Time to tax the rich
Greater taxation of rich people is not the only answer to the inequality crisis, but it is a fundamental part of it.
It is time for governments to shake off decades of failed ideology and rich elite influence, and to do the right
thing: tax the rich.
The revenues raised from this new wave of progressive taxes could then be used to build a fairer, more equal
and sustainable future for us all.
Governments must use the tax tools at their disposal to turn back this tide of inequality, following these four
steps to a more equal world:
1. Introduce one-off solidarity wealth taxes and corporate windfall taxes as well as much higher taxes on
dividend payouts to stop crisis profiteering.
2. Permanently increase taxes on the richest 1%, for example to a minimum of 60% of their income from both
labour and capital, with higher rates for multi-millionaires and billionaires.
3. Tax the wealth of the super-rich at rates high enough to systematically reduce extreme wealth and lower
power concentration and inequality.
4. Use the revenues from these taxes to increase government spending on inequality-busting sectors, such as
healthcare, education and food security, and to fund the just transition to a low-carbon world.

Montek Singh Ahluwalia on liberalisation and welfare @Kunal Kamra Teaser Montek Singh saying that IMF/World Bank did not insist that India cuts Welfare. Apparently the condition was that India should raise it by Taxes or cutting other expenditure.  Sep 16, 2022 the full episode behind the paywall:

Sado-Monetarism  The Role of the Federal Reserve System in Keeping Wages Low
by Michael Perelman Neoclassical economists are concerned about the workers’ transactions with capital, but they care little about the workers themselves or their working conditions. Workers merely accept a wage bargain, go to work, and finally collect a wage.

The Federal Reserve serves the needs of the powerful. Its role is to protect capital against the interests of labor. In order to maintain labor discipline, the Federal Reserve Board is entrusted with the task of maintaining a level of unemployment high enough to keep workers fearful of losing their jobs. Workers’ acceptance of mediocre jobs at modest wages paid handsome dividends for business, creating more demand (through debt), while making workers even more fearful of losing their jobs. In addition, workers’ insecurity also meant that they were less likely to quit in search of better employment, allowing employers to avoid the costs of recruiting and retraining replacement workers. Perhaps best of all, employers could enjoy this bounty without having to call upon the Federal Reserve to slow down the economy. The Fed’s Real Reaction Function Monetary Policy, Inflation, Unemployment, Inequality—and Presidential Politics* by James K. Galbraith Olivier Giovannoni Ann J. Russo  August 2007  Does monetary policy influence inequality? More specifically, does information contained in the term structure of interest rates extend beyond inflation and unemployment to a measure of inequality in earnings? The answer is that it does.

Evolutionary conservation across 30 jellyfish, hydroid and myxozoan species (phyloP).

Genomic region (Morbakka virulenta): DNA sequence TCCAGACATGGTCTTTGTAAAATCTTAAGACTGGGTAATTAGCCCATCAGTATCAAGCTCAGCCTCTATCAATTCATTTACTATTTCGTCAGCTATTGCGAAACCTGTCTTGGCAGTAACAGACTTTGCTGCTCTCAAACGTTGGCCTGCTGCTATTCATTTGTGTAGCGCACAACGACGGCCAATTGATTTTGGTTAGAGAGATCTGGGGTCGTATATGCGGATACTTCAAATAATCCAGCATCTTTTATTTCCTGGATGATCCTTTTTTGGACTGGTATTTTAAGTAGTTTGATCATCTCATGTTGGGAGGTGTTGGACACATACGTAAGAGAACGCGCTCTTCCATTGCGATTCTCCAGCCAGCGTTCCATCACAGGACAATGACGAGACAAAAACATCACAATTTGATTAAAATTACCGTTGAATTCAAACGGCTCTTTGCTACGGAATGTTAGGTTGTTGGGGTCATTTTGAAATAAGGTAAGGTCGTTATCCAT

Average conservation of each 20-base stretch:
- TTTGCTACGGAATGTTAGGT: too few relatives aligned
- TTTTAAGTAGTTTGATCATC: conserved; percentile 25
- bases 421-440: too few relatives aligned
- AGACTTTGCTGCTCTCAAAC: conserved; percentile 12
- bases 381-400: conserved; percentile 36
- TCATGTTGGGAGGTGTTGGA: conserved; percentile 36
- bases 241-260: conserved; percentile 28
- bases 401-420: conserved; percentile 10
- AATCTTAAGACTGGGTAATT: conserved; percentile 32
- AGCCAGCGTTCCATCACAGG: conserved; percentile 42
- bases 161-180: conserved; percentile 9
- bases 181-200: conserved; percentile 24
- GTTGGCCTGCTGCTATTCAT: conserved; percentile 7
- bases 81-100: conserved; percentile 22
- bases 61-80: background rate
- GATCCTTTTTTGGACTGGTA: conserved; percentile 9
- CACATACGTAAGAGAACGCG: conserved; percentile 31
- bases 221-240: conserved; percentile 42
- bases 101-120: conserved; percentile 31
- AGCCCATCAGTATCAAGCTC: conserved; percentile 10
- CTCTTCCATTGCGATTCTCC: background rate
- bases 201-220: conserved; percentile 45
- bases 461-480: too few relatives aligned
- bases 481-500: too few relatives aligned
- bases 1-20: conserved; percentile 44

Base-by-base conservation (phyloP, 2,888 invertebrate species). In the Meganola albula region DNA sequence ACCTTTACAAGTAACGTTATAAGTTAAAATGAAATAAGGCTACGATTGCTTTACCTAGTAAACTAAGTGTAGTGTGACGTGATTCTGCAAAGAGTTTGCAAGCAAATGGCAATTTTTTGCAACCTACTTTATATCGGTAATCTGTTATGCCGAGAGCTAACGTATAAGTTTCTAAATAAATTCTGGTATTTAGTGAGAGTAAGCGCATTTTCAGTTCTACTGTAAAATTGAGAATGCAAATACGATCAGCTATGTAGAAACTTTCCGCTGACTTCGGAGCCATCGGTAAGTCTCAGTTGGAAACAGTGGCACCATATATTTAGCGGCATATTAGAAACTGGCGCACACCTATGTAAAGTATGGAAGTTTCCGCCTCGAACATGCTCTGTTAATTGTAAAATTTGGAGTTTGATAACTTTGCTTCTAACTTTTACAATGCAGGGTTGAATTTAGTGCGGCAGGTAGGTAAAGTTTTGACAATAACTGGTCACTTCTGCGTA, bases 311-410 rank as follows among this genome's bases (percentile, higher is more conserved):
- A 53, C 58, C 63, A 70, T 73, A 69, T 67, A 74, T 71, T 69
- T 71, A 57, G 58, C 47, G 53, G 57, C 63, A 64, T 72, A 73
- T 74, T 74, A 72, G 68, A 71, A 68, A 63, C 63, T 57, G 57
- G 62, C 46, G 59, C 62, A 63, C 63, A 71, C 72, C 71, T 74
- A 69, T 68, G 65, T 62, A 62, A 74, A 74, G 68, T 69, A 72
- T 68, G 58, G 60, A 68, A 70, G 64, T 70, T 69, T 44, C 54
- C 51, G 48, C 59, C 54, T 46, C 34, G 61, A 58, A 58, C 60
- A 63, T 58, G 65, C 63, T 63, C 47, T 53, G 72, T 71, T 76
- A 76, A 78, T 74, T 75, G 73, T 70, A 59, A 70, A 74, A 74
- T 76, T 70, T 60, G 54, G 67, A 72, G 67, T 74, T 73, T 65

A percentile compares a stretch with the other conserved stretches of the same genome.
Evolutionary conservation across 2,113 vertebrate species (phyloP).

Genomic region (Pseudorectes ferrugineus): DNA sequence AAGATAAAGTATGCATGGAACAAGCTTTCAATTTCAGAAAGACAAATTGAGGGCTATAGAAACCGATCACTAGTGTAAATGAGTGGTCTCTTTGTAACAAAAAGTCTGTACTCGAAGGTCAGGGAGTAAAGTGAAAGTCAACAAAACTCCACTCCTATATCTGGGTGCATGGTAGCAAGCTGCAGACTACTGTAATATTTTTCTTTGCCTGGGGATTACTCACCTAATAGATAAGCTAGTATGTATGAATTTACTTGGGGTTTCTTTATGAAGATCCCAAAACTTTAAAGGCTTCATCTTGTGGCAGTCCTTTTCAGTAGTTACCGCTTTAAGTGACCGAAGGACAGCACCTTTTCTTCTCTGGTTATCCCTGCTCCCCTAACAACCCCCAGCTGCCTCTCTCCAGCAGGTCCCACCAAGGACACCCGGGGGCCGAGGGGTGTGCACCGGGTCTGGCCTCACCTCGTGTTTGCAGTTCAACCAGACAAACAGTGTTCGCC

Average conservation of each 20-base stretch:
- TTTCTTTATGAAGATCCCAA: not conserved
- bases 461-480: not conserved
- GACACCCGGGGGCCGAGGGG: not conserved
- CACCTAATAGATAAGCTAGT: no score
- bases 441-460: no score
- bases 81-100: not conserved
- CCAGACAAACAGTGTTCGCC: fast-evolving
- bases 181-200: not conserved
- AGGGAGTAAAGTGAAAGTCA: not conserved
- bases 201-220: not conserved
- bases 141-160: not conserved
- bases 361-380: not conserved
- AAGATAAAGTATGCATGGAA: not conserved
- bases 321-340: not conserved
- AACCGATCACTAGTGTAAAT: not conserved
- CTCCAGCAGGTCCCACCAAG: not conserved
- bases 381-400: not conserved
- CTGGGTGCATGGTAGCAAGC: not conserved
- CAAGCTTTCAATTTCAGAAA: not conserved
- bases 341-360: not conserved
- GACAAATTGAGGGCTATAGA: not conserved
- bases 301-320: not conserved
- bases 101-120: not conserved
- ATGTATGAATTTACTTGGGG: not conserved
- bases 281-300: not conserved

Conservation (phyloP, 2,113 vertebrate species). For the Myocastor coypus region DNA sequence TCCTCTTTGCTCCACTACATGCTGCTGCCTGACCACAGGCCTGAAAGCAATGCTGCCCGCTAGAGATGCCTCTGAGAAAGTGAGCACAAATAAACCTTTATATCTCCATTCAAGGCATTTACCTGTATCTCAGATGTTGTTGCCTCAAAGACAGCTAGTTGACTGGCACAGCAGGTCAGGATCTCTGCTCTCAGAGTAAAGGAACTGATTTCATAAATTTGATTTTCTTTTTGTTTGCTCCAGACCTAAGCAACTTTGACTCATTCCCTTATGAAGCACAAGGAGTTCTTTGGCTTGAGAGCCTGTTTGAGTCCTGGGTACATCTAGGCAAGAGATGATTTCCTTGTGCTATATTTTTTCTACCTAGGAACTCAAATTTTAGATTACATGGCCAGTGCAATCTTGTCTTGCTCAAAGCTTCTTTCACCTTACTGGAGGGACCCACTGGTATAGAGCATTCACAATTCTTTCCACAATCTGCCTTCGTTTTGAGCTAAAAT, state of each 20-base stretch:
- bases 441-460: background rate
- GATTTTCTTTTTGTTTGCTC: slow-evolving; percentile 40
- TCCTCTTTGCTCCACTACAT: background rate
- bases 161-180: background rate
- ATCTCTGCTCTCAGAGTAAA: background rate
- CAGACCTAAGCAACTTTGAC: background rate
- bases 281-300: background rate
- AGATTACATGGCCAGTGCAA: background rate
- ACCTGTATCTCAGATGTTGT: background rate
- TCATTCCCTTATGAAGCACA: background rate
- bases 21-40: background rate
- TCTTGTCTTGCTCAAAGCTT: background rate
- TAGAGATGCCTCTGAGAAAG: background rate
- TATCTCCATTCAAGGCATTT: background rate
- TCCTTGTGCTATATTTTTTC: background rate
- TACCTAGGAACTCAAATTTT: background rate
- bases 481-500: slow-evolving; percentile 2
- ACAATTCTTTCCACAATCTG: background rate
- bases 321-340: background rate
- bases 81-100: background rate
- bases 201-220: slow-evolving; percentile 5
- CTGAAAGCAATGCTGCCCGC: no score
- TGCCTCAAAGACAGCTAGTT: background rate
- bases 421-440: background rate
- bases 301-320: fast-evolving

Agnipath Is A Marketing Trick In Which Job Destruction Is Being Sold As Job Creation   Even though the larger economic motives and social imperatives behind the Agnipath project have not been understood in its entirety by the larger public, the impact of the scheme which bars candidates above 21 years and renders 75% of recruits jobless after four years without pension benefits has triggered the anger of those who were desperately waiting for the call for recruitment. 

The Agnipath shock comes months after the Railway Recruitment Board changed its eligibility qualification, leaving lakhs of aspirants high and dry. With the agricultural and unorganised sectors, which provide employment to the stay-behinds, heavily hit by demonetisation, goods and services tax and later COVID-19 and Modi’s lockdowns, north Indian youth pinned all their hopes on army recruitment. But Agnipath has come as a bolt from the blue.

India is facing a great unemployment crisis and Modi has aggravated the problem with his disastrous economic policies and now his neoliberal recruitment policies.

Aqal Ki Baat : Nikhil Dey- State of Various Schemes in India Anhad India Apr 19, 2019
Aqal Ki Baat is a voluntary effort by a small group of friends to sensitize the citizens on various issues of concern. In times when national media has totally compromised and lies are propagated and repeated a 100 times, when all efforts are made to ensure that people do not question and do not think, Aqal Ki Baat is a small effort to question the one sided narrative. Please do watch, hear and share with friends.
Vote to defeat forces of hatred and violence. Safeguard democracy.

Comment by S Dutta: Which "India" is he talking about ? Somewhere in Latin America ?

All available data shows "per capita income" of India was around 135,000--149,000 py in 2019-2020. That's also supported by outside estimates of about $1950/per capita per annum.
Did COVID push that up to INR 203,500 by some Modi magic !

And -- "Bottom 50%" of Indians are 700 million, not 600 million !
And - bottom 50% has average income of 4,500 pm means what ? Per capita or per family ? If it's per capita, as indicated, survival won't be this stressed.


India amongst the most unequal countries in the world, says report